Intended for healthcare professionals

Rapid response to:

Education And Debate

The marketing of a disease: female sexual dysfunction

BMJ 2005; 330 doi: (Published 20 January 2005) Cite this as: BMJ 2005;330:192

Rapid Response:

It is not only Big Pharma that says that female sexual dysfunction exists


In the article by Moynihan on whether female sexual dysfunction is a
product of a pharmaceutical executives’ fevered imagination or not, he
makes the statement that there have been no published peer reviewed
articles on testosterone replacement in women. This incorrect, Jan
Shifren, who is quoted later in the article, herself had a Proctor and
Gamble sponsored trial published in the New England Journal of Medicine

Several independent authors have reported the prevalence of some form
of sexual dysfunction in women between 18 and 75 years of age in the
region of 40 to 45% (2-5). It is difficult to imagine that these authors
have all been ‘bought’ by Big Pharma. These studies show, amongst other
things, that those who suffer most, are those who have lower androgen
levels than those in whom sexual function is reported as ‘normal’

There is, however, broad agreement that there has previously been
inherent difficulty in establishing the ‘normal’ range for free and
bioavailable testosterone in women, because it is only recently that the
ultrasensitive assays have become available. Many of the assays used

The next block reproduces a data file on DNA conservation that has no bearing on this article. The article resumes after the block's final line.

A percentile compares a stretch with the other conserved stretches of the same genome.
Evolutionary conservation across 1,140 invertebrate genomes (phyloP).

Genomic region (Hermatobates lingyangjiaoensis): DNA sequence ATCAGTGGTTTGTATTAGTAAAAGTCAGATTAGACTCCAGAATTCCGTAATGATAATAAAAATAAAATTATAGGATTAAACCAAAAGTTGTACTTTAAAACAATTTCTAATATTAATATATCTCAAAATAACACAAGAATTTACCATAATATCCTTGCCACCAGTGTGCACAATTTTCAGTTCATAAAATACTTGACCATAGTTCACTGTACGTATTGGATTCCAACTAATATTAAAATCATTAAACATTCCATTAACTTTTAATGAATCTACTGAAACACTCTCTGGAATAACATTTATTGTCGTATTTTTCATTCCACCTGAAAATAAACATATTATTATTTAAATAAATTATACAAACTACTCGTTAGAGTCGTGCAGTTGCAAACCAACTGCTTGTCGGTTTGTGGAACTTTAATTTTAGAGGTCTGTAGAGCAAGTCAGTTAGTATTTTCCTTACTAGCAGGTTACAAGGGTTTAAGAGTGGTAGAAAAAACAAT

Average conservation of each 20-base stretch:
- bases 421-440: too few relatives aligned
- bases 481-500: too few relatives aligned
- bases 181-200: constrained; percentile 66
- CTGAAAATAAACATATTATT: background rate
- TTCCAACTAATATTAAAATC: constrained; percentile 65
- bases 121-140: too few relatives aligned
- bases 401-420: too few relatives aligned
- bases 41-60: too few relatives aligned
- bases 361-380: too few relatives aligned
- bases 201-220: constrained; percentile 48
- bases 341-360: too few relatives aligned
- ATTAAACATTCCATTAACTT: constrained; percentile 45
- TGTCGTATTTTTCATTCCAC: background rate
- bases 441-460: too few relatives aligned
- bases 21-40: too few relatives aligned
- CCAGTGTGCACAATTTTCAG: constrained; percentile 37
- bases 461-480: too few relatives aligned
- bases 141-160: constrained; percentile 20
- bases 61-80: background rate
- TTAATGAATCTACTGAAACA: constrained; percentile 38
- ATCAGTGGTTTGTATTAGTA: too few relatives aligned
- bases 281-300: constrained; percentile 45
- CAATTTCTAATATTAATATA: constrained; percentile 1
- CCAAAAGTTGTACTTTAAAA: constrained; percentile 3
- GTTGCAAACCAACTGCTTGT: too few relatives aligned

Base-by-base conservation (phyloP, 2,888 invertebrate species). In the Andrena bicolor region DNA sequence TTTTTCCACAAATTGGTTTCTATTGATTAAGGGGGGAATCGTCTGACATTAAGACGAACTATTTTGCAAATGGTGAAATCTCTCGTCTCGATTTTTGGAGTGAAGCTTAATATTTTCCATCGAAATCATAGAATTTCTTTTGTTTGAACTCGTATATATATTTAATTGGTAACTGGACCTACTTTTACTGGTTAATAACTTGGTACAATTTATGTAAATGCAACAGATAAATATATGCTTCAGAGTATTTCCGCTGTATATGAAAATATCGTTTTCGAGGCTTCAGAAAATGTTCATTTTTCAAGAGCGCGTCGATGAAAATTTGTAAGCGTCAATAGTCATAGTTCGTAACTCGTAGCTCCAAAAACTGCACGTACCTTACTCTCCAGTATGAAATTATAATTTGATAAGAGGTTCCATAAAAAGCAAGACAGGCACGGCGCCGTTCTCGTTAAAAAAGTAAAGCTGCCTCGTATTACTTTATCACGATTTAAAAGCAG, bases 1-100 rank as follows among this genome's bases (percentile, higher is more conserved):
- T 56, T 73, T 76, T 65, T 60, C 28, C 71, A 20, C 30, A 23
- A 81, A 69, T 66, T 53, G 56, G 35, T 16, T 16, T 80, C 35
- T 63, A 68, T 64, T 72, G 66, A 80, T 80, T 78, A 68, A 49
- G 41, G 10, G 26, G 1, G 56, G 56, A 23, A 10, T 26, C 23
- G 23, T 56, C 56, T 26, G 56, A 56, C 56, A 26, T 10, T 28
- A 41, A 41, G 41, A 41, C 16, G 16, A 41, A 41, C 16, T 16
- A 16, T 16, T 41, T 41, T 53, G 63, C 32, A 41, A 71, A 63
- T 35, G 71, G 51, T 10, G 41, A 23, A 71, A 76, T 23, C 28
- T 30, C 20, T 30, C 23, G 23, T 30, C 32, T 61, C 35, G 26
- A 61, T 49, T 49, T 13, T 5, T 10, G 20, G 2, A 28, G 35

previously have not been able to detect any circulating testosterone in
women. Thus, much of the initial data used to create the ‘normal range’
may not have taken this into account, and so it is highly likely that many
of the women used to establish ‘normal’ values had some form of sexual
dysfunction, with a large proportion having low testosterone levels. This,
however, would underestimate the true prevalence of this condition.

1. Shifren JL, Braunstein GD, Simon JA, Casson PR, Buster JE,
Redmond GP et al. Transdermal testosterone treatment in women with
impaired sexual function after oophorectomy. N.Eng.J.Med. 2000;343:682-8.

2. Laumann EO, Paik A, Rosen RC. Sexual dysfunction in the United
States prevalence and predictors. JAMA 1999;281:537-44.

3. Nazareth I, Boynton P, King M. Problems with sexual function in
people attending London general practitioners: cross sectional study. BMJ

4. Guay AT,.Jacobson J. Decreased free testosterone and
dehydroepiandrosterone-sulfate (DHEA-S) levels in women with decreased
libido. J.Sex Marital Ther. 2002;28:129-42.

5. Mercer CH, Fenton KA, Johnson AM, Wellings K, Macdowall W,
McManus S et al. Sexual function problems and help seeking behaviour in
Britain: national probability sample survey. BMJ 2003;327:426-7.

Competing interests:
My NIH/Mayo Foundation funded research assessed the effects of the adrenal androgen precursor dehydroepiandrosterone on sexual function in hypoadrenal women and healthy elderly women.

Competing interests: No competing interests

24 January 2005
Ketan K Dhatariya
Consultant Endocrinologist
Elsie Bertram Diabetes Centre, Norfolk and Norwich University Hospital, Norwich, NR4 6PR, UK